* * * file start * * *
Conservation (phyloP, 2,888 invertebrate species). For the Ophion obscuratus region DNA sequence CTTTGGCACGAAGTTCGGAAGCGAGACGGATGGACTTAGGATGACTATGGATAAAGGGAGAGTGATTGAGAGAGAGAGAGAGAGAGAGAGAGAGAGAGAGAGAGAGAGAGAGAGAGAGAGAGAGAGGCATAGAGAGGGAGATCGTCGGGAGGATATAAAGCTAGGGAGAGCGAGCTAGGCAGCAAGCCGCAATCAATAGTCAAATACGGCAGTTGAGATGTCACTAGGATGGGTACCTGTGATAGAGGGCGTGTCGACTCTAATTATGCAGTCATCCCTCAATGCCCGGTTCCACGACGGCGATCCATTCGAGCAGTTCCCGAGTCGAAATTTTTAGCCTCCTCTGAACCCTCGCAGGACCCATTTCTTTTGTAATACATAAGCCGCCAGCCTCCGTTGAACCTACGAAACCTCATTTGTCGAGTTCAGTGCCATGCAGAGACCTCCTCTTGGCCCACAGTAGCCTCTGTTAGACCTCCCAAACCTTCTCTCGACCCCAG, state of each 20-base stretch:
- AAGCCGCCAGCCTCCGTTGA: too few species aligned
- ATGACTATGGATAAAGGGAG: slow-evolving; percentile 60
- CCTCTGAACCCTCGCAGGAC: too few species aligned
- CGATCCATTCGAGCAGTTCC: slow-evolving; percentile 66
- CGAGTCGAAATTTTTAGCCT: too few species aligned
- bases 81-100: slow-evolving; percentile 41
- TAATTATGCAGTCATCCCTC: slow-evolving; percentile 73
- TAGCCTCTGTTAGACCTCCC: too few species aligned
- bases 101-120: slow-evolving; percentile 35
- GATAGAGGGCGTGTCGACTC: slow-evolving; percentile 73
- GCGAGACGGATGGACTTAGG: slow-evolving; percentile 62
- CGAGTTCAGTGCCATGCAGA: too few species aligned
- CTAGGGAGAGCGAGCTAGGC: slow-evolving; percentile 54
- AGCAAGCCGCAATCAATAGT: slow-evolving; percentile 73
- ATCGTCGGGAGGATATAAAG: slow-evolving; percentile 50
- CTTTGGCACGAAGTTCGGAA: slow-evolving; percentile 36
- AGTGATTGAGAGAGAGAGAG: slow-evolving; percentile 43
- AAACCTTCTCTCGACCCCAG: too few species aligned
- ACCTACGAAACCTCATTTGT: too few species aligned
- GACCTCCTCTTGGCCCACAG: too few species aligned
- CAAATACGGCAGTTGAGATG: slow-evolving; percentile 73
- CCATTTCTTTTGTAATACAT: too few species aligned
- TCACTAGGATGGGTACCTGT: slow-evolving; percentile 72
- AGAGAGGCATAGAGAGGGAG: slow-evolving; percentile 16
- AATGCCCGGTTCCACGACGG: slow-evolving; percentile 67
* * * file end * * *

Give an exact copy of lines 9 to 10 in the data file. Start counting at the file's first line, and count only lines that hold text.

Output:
- TAGCCTCTGTTAGACCTCCC: too few species aligned
- bases 101-120: slow-evolving; percentile 35